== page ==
Voters Say Franken Should Resign If Charges True
Tuesday, November 21, 2017
Most voters say it’s time for Senator Al Franken to go if his accusers are right.
The latest Rasmussen Reports national telephone and online survey shows that 55% of Likely U.S. Voters believe the Minnesota Democrat should resign from the Senate if the allegations of sexual harassment and assault against him prove to be true. Just 27% disagree, while 17% are undecided. (To see survey question wording, click here.)
Even his fellow Democrats by a 45% to 37% margin think Franken should resign if the allegations are true. But that compares to 69% of Republicans and 52% of voters not affiliated with either major political party who believe Franken should quit.
Thirty-seven percent (37%) of all voters share a favorable opinion of the former Saturday Night Live writer who was elected to the Senate in 2008, although that includes only 11% with a Very Favorable one. Forty-two percent (42%) view Franken unfavorably, with 25% who hold a Very Unfavorable opinion of him. Twenty-one percent (21%) are undecided.
Franken has apologized to a broadcaster who accused him of forcibly kissing her and taking a photo in which he appears to touch her chest while she is asleep. A second accuser has now come forward.
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The survey of 1,000 Likely Voters was conducted on November 19-20, 2017 by Rasmussen Reports. The margin of sampling error is +/- 3 percentage points with a 95% level of confidence. Field work for all Rasmussen Reports surveys is conducted by Pulse Opinion Research, LLC. See methodology.
Republicans aren't sure whether the Senate GOP leadership should try to deny Roy Moore his seat if the embattled Senate candidate wins election next month. Moore faces multiple allegations of harassing young women.
Only 18% of Democrats have a Very Favorable opinion of Franken, a view shared by six percent (6%) of GOP voters and eight percent (8%) of unaffiliateds.
Interestingly, two key Democratic constituencies – women and those under 40 – feel more strongly than men and older voters that Franken should resign if the charges against him are true. Men and voters 40 and older still view Franken more unfavorably, however.
Fifty-four percent (54%) of liberals hold a favorable regard for Franken, compared to 23% of conservatives and 45% of moderates.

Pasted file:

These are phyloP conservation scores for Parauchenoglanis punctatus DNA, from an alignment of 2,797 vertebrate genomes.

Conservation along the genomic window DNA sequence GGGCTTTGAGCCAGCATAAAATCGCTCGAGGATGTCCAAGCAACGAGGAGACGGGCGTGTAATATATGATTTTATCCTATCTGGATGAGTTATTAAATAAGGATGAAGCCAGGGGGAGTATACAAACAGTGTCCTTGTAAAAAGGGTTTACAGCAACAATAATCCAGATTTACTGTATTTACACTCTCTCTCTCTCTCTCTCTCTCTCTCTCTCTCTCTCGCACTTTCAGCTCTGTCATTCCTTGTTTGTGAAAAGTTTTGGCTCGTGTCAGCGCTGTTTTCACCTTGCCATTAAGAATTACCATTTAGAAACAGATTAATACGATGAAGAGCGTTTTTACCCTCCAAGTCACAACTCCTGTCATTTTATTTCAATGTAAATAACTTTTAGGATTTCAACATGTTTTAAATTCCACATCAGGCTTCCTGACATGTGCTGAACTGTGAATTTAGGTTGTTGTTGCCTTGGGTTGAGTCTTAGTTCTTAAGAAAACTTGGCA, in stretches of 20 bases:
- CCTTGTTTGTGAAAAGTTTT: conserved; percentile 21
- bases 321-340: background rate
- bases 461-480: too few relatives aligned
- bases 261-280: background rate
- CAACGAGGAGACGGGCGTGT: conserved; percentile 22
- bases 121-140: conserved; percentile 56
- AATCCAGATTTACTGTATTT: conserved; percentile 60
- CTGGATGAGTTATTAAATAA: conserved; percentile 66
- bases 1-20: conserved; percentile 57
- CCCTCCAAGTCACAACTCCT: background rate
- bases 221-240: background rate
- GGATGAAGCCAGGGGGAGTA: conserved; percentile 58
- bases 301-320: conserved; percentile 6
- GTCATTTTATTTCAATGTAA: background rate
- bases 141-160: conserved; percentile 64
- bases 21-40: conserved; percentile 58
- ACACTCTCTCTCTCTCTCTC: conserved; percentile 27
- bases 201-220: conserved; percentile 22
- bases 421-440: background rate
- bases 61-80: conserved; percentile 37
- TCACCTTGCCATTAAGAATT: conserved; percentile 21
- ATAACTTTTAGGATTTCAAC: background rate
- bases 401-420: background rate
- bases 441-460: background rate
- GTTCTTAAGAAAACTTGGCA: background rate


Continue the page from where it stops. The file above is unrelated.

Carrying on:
Among voters with a Very Favorable opinion of Franken, only 27% believe he should resign even if the allegations against him are true.
Amid growing allegations and criminal sexual assault charges against many public figures, most Americans see sexual harassment in the workplace as a serious problem, and nearly half have experienced it themselves or know someone who has. Among women, that number climbs to 56%.
Just prior to his election, only 12% of voters said the allegations of sexual harassment by multiple women against then-presidential nominee Donald Trump changed their decision on which presidential candidate to vote for.
Looking back in 2015 on Monica Lewinsky, the White House intern who infamously had an affair with President Bill Clinton, 69% now believe the 22-year-old’s relationship with the 49-year-old president was a consensual one between two adults. Just 22% believe Lewinsky was the victim of an older, more powerful man.
Only six percent (6%) of Democrats said in February that Franken should be their party’s nominee in 2020, putting him sixth on a list of six prominent party players who said they were considering a presidential run.
Thinking ahead to next year’s midterm elections, voters are leaning towards returning the Democrats to control of the entire Congress for the first time since early 2011.
Additional information from this survey and a full demographic breakdown are available to Platinum Members only.
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